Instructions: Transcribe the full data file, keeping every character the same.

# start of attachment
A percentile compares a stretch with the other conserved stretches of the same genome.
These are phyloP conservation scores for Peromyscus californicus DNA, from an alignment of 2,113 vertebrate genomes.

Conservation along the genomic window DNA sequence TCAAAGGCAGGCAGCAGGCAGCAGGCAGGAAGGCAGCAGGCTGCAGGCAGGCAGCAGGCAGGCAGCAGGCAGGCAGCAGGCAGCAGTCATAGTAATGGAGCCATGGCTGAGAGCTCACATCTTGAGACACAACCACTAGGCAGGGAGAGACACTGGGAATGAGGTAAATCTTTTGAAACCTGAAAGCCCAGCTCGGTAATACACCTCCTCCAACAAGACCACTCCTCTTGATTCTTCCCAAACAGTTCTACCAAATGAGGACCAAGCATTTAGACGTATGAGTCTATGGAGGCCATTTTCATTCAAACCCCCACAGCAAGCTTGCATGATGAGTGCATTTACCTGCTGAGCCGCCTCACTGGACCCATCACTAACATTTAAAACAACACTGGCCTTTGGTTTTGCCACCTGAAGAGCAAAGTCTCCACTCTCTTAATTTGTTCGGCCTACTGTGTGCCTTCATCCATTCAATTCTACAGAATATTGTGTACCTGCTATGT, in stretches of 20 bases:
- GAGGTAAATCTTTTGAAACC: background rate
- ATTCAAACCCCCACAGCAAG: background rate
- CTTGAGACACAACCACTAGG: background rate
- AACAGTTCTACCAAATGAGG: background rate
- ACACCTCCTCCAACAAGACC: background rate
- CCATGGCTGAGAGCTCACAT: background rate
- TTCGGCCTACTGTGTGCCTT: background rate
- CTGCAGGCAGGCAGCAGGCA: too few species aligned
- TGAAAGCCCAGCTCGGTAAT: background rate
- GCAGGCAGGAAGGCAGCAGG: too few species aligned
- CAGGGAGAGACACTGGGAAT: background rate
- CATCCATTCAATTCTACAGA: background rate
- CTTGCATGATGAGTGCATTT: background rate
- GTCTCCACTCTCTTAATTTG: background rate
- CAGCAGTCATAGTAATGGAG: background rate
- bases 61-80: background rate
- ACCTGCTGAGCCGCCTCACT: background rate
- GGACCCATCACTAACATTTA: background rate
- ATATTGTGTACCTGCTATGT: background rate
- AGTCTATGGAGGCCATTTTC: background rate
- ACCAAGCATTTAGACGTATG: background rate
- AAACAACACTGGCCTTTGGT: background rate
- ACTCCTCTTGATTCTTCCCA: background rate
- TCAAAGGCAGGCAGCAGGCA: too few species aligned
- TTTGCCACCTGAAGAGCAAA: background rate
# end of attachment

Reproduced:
A percentile compares a stretch with the other conserved stretches of the same genome.
These are phyloP conservation scores for Peromyscus californicus DNA, from an alignment of 2,113 vertebrate genomes.

Conservation along the genomic window DNA sequence TCAAAGGCAGGCAGCAGGCAGCAGGCAGGAAGGCAGCAGGCTGCAGGCAGGCAGCAGGCAGGCAGCAGGCAGGCAGCAGGCAGCAGTCATAGTAATGGAGCCATGGCTGAGAGCTCACATCTTGAGACACAACCACTAGGCAGGGAGAGACACTGGGAATGAGGTAAATCTTTTGAAACCTGAAAGCCCAGCTCGGTAATACACCTCCTCCAACAAGACCACTCCTCTTGATTCTTCCCAAACAGTTCTACCAAATGAGGACCAAGCATTTAGACGTATGAGTCTATGGAGGCCATTTTCATTCAAACCCCCACAGCAAGCTTGCATGATGAGTGCATTTACCTGCTGAGCCGCCTCACTGGACCCATCACTAACATTTAAAACAACACTGGCCTTTGGTTTTGCCACCTGAAGAGCAAAGTCTCCACTCTCTTAATTTGTTCGGCCTACTGTGTGCCTTCATCCATTCAATTCTACAGAATATTGTGTACCTGCTATGT, in stretches of 20 bases:
- GAGGTAAATCTTTTGAAACC: background rate
- ATTCAAACCCCCACAGCAAG: background rate
- CTTGAGACACAACCACTAGG: background rate
- AACAGTTCTACCAAATGAGG: background rate
- ACACCTCCTCCAACAAGACC: background rate
- CCATGGCTGAGAGCTCACAT: background rate
- TTCGGCCTACTGTGTGCCTT: background rate
- CTGCAGGCAGGCAGCAGGCA: too few species aligned
- TGAAAGCCCAGCTCGGTAAT: background rate
- GCAGGCAGGAAGGCAGCAGG: too few species aligned
- CAGGGAGAGACACTGGGAAT: background rate
- CATCCATTCAATTCTACAGA: background rate
- CTTGCATGATGAGTGCATTT: background rate
- GTCTCCACTCTCTTAATTTG: background rate
- CAGCAGTCATAGTAATGGAG: background rate
- bases 61-80: background rate
- ACCTGCTGAGCCGCCTCACT: background rate
- GGACCCATCACTAACATTTA: background rate
- ATATTGTGTACCTGCTATGT: background rate
- AGTCTATGGAGGCCATTTTC: background rate
- ACCAAGCATTTAGACGTATG: background rate
- AAACAACACTGGCCTTTGGT: background rate
- ACTCCTCTTGATTCTTCCCA: background rate
- TCAAAGGCAGGCAGCAGGCA: too few species aligned
- TTTGCCACCTGAAGAGCAAA: background rate